Before I go further with my Cautionary Tale, here are a few photos of pots that worked well in firings I did earlier in the week. The amphora and the vase with the copper red crystals will be part of a group exhibition in August. I will give more details of that in a post slightly nearer the time.
|Amphora with reduction fired crystalline glaze.|
|A detail of the amphora.|
|Vase with cobalt blue crystals.|
|vase with copper red crystals.|
|Here is a side view of the vase showing one of the handles.|
Back to my Cautionary Tale!
Kiln elements don't last for ever, and they wear fairly quickly when doing firing to high stoneware temperatures. Elements gradually get thinner as they wear, and it gets harder and harder to push electricity through them. Towards the end of their life the kiln takes longer to fire, and struggles to reach peak temperature. This is not too serious for an ordinary stoneware firing, but it can make crystalline glazes impossible to do well, or even impossible to do, as they generally need to climb quite quickly to the peak temperature.
I changed the elements in the larger of my two electric kilns two firings ago. There are nine elements in all, at about $45 each, they are fairly expensive to replace, but it is part of the cost of producing pots, and has to be done. When it is time to replace them, it is best to do them all at once. I had kept the old ones going until the poor kiln could not even manage to climb at 60 degrees C per hour for the last 100 degrees or so. (140 F/per hour), and because the kiln was so slow, I had not been able to use it for crystalline glaze firings for quite some time.
I use Orton Cones to tell me when my pots have reached the right temperature. Cones use similar materials to porcelain, or simple stoneware glazes, and really indicate "heat work" rather than just air temperature, as they are affected by temperature, and the time that it took to get there.
Cones all have a number, and I fire my porcelain to cone 10. When my elements were old and tired and the kiln was climbing slowly, the kiln would reach cone 10 when the pyrometer (which measures the air temperature in the kiln) was reading about 1275 C (2327F). After changing the elements, the kiln climbed much faster, and the pyrometer was reading almost 1300 degrees C (2372F) when cone 10 was down. That is a 25 degree difference (77F) between firing with old elements and with new ones.
Potters who do not use cones, but just rely on the kiln pyrometer, can easily over fire or under fire work if they make a change to their firing schedule and reach the peak temperature more quickly or more slowly than usual. I found it more than ever essential to use cones after changing the kiln elements as the kiln was firing like a new and unfamiliar acquaintance, with a lot more "get up and go"!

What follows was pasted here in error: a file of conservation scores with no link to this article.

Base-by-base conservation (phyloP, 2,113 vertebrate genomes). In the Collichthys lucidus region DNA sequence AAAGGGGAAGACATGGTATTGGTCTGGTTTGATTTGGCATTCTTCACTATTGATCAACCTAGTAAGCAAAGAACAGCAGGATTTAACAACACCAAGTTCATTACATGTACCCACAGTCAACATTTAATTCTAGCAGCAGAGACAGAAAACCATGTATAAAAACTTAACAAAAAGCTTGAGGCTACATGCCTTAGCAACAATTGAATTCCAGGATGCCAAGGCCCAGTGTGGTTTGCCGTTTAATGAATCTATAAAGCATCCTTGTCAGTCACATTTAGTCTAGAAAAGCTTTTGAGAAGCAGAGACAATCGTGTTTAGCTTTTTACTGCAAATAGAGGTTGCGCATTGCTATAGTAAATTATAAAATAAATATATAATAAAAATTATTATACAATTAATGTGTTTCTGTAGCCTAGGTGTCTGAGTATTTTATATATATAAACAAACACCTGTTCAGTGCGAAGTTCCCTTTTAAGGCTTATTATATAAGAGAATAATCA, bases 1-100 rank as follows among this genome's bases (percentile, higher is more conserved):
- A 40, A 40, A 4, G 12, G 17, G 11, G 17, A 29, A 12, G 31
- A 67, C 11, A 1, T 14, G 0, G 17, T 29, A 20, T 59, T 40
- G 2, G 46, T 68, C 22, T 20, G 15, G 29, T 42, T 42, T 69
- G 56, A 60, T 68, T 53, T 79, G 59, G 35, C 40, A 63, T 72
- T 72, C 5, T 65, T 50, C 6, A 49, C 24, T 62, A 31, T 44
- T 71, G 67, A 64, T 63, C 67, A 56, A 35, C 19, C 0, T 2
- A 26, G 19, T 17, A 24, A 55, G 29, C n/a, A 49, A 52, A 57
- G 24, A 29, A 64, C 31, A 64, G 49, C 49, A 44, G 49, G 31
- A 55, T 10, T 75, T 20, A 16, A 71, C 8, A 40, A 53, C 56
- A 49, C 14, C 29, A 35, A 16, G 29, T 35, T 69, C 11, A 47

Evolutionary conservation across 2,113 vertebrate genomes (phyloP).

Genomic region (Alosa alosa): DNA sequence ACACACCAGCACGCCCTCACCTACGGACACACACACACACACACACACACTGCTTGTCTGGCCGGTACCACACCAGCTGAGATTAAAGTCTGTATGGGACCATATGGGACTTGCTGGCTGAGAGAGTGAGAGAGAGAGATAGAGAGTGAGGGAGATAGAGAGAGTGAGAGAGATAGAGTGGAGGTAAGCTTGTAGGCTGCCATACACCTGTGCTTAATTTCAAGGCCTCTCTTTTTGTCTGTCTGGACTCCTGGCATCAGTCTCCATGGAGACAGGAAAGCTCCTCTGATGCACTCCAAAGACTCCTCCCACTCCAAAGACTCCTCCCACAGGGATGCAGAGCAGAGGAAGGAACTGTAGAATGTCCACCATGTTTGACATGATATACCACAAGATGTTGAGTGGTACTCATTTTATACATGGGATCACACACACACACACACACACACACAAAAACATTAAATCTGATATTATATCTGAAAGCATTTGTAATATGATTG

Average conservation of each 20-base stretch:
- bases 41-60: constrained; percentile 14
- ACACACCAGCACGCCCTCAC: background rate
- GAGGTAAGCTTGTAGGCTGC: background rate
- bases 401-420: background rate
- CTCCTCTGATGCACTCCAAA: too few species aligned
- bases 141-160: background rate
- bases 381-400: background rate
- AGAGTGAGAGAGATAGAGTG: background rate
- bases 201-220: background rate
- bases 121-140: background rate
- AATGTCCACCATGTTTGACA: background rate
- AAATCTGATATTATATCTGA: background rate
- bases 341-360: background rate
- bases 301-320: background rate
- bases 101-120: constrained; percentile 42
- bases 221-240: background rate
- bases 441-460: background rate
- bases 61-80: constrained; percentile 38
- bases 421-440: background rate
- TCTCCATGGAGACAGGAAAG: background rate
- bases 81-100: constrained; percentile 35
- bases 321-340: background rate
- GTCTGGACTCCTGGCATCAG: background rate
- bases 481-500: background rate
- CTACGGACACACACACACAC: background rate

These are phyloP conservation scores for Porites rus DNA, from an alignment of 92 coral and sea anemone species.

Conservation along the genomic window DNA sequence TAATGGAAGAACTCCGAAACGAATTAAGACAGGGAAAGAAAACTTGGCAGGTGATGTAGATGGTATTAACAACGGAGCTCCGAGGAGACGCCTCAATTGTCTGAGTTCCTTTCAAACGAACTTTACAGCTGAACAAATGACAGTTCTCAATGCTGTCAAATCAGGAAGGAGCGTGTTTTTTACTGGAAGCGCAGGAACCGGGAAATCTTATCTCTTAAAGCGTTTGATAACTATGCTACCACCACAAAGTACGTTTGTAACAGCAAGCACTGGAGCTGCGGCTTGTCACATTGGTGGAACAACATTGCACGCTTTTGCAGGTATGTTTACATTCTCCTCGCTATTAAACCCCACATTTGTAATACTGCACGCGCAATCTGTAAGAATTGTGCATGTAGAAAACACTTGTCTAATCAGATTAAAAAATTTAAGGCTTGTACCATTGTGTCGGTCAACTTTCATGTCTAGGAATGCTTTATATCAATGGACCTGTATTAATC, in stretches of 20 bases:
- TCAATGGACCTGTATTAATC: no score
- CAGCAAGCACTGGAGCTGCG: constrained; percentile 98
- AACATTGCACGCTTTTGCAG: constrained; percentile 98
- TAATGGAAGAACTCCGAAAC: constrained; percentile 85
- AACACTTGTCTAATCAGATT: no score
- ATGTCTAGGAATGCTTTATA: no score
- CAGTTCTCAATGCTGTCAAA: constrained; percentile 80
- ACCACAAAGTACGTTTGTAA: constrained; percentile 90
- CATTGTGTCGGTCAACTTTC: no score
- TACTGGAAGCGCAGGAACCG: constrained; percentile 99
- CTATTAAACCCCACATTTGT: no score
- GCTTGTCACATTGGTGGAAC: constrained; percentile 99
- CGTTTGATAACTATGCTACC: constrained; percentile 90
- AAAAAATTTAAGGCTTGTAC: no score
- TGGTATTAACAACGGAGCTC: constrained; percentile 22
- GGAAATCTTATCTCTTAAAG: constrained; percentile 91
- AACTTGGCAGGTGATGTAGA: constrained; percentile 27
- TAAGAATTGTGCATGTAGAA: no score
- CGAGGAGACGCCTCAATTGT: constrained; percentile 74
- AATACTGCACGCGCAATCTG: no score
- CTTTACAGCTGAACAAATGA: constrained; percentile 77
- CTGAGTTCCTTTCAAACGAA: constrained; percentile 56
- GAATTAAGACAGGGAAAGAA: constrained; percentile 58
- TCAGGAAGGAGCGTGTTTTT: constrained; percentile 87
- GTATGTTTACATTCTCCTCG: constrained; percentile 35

I have used cones for nearly every glaze firing that I have ever done, and they have always been reliable. Sadly, one let me down on Wednesday morning near peak temperature on my second firing with new elements.
I loaded the kiln on Tuesday afternoon with just 3 pots. Two small ones, and a large amphora shaped pot that had a narrow base. The pot was glazed with an alkaline copper glaze that I knew to be fluid, and somewhat ash-like so the pot was placed on a thickly thrown porcelain ring, and this was positioned in the centre of a stoneware saucer that was designed to catch any run off glaze. The narrow base made the pot somewhat unstable, but it seemed OK when in place in the kiln. The pot took up most of the kiln space, but I squeezed in two small pots to go in with it.
I fired the pot through Tuesday night, and was nearing what I thought should be peak temperature around 7 in the morning. I slowed the kiln down at 7 so the kiln would take the last part of the firing at a gentle pace and give the glaze time to mature, and temperatures to even out over the pot. At about half past 7 I thought that I should start to see cone 9 begin to bend. My aim with this firing was to fire to cone nine down, but not bend cone 10 as the body of the large pot was a fine white clay that I knew to be mature at cone 9, but over fired and likely to slump and distort above that.